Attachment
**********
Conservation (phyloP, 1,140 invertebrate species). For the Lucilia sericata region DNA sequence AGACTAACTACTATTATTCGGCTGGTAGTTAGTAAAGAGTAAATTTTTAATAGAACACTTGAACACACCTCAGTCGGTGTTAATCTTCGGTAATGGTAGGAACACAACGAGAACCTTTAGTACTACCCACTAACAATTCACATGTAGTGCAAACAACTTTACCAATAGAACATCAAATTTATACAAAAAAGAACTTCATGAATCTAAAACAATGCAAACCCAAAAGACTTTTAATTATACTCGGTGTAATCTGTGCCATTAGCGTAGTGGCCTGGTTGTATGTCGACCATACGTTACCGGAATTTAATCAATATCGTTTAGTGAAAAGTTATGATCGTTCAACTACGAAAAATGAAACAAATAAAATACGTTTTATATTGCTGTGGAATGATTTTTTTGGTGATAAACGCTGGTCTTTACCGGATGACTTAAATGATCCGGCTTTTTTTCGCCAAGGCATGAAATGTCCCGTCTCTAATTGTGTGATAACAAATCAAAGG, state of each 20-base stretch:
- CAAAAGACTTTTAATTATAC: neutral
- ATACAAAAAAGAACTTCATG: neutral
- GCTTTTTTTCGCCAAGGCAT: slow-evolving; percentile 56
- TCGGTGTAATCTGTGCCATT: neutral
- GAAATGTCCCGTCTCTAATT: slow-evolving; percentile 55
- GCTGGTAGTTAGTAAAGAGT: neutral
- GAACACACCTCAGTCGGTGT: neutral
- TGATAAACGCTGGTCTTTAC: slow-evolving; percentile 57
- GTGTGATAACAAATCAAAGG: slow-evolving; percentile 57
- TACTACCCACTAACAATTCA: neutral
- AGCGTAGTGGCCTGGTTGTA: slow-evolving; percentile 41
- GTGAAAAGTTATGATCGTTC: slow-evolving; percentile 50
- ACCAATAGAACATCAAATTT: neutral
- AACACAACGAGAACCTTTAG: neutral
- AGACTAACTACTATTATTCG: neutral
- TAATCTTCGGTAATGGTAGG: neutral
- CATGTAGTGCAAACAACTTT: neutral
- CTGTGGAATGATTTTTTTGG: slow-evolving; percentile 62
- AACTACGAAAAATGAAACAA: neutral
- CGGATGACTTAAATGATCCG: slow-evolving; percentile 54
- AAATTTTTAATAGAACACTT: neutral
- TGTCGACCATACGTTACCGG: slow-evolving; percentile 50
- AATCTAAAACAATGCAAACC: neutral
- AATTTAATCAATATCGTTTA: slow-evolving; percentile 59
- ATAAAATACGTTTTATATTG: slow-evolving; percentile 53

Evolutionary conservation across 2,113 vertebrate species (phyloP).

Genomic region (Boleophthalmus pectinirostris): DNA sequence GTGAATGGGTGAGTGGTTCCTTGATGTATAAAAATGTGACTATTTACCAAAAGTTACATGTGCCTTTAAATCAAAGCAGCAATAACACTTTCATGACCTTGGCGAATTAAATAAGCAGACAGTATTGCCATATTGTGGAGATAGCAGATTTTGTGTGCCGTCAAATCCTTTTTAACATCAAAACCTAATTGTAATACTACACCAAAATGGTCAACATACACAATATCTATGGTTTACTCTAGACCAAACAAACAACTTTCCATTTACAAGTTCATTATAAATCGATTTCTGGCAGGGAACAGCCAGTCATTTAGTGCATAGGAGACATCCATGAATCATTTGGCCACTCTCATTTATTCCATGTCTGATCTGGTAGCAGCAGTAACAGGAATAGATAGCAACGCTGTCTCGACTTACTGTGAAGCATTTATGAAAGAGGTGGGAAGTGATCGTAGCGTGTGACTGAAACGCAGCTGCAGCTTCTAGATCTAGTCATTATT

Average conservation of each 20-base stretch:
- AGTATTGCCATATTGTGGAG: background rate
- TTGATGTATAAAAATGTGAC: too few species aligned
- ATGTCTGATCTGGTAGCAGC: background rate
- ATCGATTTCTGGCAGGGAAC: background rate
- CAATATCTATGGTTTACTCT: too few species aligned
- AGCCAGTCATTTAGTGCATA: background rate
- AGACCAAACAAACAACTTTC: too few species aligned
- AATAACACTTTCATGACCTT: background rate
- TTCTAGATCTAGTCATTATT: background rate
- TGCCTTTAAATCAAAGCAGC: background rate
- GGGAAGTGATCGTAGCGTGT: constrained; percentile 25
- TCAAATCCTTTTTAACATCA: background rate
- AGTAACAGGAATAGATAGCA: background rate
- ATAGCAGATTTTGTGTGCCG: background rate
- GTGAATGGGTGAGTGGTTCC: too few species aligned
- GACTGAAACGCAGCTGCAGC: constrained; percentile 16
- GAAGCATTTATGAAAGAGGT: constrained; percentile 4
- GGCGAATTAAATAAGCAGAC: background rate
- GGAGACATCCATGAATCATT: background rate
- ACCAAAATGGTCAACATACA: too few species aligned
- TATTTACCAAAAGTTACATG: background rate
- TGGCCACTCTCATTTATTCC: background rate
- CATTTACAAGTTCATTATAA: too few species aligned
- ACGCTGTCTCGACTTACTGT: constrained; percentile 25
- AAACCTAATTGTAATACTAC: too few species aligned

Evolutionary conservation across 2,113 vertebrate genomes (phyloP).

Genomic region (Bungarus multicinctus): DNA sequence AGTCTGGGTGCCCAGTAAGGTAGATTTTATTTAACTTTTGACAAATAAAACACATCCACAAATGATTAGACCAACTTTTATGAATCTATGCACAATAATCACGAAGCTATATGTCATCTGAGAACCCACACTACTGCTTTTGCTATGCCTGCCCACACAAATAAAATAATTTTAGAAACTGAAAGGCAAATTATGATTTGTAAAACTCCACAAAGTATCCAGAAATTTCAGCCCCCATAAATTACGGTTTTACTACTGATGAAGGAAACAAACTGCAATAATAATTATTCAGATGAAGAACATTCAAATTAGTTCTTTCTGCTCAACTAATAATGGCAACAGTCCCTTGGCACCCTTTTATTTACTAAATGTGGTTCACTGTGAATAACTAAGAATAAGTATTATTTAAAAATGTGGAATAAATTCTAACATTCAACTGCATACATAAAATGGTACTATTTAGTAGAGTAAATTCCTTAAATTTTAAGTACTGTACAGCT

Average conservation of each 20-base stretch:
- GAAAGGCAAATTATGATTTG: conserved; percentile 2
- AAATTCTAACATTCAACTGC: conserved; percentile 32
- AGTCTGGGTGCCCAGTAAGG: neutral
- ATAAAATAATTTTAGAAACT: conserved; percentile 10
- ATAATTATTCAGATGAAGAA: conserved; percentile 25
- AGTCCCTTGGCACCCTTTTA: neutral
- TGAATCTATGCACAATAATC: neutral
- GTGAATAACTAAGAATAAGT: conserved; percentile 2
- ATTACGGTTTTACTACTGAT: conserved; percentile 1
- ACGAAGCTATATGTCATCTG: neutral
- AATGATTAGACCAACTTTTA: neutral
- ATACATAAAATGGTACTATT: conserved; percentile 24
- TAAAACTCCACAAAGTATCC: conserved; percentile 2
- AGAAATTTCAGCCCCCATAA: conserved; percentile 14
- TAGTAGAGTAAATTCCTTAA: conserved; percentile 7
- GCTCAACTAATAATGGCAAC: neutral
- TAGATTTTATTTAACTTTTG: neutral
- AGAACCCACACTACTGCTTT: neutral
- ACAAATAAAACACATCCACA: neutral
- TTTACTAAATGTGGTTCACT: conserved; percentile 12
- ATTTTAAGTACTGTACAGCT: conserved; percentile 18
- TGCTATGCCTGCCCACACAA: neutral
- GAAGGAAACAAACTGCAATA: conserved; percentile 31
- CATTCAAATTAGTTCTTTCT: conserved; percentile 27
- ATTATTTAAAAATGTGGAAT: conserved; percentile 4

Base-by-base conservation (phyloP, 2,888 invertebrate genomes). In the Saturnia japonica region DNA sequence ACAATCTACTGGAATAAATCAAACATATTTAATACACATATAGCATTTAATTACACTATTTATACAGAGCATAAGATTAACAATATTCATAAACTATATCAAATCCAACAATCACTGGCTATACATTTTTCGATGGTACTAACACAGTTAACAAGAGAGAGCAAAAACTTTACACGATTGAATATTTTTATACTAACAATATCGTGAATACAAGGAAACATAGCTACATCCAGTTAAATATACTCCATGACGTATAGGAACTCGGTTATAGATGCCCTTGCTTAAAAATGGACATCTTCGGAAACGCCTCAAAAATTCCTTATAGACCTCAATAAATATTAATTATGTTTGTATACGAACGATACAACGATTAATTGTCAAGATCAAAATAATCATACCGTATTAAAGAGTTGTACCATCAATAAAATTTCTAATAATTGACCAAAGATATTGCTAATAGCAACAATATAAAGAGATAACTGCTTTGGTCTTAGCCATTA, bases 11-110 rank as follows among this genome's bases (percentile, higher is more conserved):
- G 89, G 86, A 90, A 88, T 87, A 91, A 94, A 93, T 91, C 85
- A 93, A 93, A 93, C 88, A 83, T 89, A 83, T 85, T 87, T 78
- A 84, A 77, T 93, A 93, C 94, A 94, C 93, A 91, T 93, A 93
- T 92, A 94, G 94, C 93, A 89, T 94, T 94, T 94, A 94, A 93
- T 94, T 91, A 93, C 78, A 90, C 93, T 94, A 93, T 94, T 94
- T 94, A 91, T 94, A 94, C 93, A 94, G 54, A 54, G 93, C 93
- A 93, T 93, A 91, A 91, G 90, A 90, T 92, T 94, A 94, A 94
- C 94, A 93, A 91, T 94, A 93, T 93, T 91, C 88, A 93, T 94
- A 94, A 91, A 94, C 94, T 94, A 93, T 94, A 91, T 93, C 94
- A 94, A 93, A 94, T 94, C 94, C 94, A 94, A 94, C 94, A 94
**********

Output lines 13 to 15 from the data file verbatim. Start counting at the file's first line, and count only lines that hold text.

- GTGAAAAGTTATGATCGTTC: slow-evolving; percentile 50
- ACCAATAGAACATCAAATTT: neutral
- AACACAACGAGAACCTTTAG: neutral